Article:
Newspaper article The Canadian Press

Controversial Seismic Testing off Baffin Island Cancelled for Summer

Newspaper article The Canadian Press

Controversial Seismic Testing off Baffin Island Cancelled for Summer

Article excerpt

Seismic testing off Baffin Island cancelled


A remote Arctic community is declaring victory after a consortium of energy companies cancelled controversial plans for seismic testing off Baffin Island this summer.

"I'm very happy about it," said Jerry Natanine, mayor of Clyde River, a hamlet along the island's east coast that strongly opposed the seismic plans.

"I'm reassured by the fact the company is willing to do what it did and go with our request."

The Norwegian-based consortium informed Natanine of the cancellation earlier this week. It said the decision only pertains to this summer's plans and it retains the right to test in the future.

A spokesman was not immediately available for comment Wednesday.

Last June, the National Energy Board approved plans from the three-company consortium to begin five years of seismic tests in the Davis Strait, up and down the entire length of Baffin Island. The testing, which uses loud, high-intensity sounds to help map the sea floor and the geology underneath, was to begin this summer.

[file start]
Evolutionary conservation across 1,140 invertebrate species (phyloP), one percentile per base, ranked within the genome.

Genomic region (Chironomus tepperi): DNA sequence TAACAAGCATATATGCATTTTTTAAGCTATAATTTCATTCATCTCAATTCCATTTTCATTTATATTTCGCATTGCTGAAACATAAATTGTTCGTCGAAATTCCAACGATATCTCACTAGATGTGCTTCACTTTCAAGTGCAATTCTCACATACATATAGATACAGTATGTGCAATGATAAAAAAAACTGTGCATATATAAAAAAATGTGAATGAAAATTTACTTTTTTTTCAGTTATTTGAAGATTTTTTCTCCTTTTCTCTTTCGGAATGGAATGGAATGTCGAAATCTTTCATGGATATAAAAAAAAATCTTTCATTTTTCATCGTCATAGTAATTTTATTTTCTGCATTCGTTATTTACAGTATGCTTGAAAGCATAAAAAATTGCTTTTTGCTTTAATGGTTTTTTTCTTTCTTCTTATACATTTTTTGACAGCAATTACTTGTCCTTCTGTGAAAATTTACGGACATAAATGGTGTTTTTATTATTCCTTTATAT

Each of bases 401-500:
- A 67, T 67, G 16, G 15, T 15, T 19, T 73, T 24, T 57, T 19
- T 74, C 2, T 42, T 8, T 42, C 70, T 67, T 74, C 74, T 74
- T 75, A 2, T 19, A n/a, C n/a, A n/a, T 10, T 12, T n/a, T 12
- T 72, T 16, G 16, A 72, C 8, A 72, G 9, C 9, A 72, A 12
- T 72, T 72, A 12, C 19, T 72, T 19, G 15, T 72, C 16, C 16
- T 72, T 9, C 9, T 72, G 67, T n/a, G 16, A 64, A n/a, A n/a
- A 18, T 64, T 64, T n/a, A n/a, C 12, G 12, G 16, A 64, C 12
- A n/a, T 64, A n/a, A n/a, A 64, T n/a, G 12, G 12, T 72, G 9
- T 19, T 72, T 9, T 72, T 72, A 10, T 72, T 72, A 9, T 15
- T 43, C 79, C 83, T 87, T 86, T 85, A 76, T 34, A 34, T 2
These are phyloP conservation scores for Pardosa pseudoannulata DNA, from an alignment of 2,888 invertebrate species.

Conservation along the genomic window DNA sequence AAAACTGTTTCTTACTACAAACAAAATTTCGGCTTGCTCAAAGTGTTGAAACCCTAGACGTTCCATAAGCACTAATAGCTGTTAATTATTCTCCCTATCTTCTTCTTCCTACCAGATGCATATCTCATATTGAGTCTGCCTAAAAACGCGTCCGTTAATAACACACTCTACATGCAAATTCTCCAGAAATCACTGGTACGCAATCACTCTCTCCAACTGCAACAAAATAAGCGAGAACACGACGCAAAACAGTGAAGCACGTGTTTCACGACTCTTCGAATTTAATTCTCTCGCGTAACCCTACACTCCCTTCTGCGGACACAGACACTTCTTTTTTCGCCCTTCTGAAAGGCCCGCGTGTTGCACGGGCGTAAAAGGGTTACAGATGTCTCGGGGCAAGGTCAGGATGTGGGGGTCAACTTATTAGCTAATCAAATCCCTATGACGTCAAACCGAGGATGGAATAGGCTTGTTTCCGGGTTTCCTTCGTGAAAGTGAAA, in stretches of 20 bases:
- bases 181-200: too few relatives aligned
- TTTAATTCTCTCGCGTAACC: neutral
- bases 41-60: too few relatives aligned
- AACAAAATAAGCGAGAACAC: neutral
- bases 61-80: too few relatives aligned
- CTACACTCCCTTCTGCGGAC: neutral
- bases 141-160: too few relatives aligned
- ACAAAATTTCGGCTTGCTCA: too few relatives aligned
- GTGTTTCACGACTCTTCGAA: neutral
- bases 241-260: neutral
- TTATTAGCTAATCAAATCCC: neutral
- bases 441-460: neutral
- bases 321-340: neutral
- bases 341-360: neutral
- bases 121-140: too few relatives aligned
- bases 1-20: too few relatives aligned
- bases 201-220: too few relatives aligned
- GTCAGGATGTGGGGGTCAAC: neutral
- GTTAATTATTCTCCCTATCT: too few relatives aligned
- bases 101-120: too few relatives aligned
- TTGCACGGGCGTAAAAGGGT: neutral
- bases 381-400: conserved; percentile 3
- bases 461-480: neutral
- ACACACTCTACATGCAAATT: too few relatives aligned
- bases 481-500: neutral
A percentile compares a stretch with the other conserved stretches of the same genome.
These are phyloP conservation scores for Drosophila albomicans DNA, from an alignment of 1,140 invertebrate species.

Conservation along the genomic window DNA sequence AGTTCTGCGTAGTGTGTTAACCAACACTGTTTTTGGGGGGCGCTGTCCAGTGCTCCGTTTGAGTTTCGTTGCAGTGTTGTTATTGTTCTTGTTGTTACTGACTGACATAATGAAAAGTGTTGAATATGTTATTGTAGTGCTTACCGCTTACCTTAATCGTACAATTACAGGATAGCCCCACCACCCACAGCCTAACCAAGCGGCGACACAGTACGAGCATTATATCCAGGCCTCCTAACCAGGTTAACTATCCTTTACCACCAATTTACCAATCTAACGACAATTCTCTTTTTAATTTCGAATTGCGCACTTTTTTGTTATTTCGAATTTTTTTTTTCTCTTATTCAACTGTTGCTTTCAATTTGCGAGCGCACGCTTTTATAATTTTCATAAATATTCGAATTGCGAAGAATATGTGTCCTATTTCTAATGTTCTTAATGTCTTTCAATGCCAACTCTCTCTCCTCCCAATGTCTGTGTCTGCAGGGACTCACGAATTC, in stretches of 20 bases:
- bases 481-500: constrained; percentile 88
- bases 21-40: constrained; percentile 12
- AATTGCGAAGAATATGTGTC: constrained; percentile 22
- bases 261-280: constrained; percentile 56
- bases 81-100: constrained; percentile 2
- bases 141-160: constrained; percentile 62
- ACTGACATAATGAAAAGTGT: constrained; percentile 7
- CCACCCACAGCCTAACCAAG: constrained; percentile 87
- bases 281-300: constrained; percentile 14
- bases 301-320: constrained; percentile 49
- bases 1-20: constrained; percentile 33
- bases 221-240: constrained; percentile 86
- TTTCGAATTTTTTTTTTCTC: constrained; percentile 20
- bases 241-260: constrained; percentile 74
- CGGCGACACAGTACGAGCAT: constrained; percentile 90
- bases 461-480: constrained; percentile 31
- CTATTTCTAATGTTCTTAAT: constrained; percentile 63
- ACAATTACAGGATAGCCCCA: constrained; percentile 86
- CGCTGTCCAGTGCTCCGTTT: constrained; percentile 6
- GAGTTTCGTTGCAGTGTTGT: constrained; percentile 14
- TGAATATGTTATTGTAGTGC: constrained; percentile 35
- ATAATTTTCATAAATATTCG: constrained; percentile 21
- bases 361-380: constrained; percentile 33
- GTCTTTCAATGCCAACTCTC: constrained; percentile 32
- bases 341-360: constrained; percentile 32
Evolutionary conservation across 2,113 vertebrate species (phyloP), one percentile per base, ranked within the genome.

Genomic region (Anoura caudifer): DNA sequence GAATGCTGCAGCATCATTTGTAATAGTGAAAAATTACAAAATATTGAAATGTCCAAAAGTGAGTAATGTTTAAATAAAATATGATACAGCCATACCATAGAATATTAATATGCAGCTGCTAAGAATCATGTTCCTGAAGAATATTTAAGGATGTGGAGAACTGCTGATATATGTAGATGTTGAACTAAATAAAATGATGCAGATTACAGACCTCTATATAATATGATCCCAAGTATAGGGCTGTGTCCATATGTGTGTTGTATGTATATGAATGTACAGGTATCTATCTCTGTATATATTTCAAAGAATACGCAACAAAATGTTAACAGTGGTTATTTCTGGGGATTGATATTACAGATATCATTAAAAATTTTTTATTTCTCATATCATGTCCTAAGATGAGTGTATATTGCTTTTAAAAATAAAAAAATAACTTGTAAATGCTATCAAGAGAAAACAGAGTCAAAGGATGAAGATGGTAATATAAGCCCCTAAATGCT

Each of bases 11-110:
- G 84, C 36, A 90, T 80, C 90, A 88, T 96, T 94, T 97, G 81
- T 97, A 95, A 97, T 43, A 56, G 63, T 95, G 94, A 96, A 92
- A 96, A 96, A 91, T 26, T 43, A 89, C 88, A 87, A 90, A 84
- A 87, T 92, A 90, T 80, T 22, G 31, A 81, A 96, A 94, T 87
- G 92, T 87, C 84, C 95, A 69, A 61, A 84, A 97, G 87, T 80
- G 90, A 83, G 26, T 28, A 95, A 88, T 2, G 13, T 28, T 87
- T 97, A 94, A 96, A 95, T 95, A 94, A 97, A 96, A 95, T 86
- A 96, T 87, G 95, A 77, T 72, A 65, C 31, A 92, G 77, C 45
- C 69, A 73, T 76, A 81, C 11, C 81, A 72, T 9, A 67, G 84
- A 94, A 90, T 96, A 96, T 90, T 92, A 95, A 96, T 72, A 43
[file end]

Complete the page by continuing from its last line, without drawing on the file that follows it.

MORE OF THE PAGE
The program is strongly opposed by the people of Clyde River, which argued before the board that the testing would disturb or harm seals, whales, walrus and other marine mammals locals depend on for food.

The hamlet was joined in its opposition by all the communities on Baffin Island, regional and territorial Inuit groups and the Nunavut Marine Council, which represents Nunavut's wildlife management bodies. In a rare example of Inuit teaming up with southern activists, a wide spectrum of 44 non-governmental groups and individuals also supported Clyde River, including Greenpeace, the Sierra Club, Amnesty International and faith-based groups such as KAIROS.

"Baffin Island Inuit have expressed strong and widespread opposition to seismic testing in their waters," said Farrah Khan, Greenpeace's Arctic campaigner.

"The decision to cancel seismic surveys this year is good news for human rights, and hopefully both industry and the federal government will get the message that they should not be forcing projects on communities without consent. …

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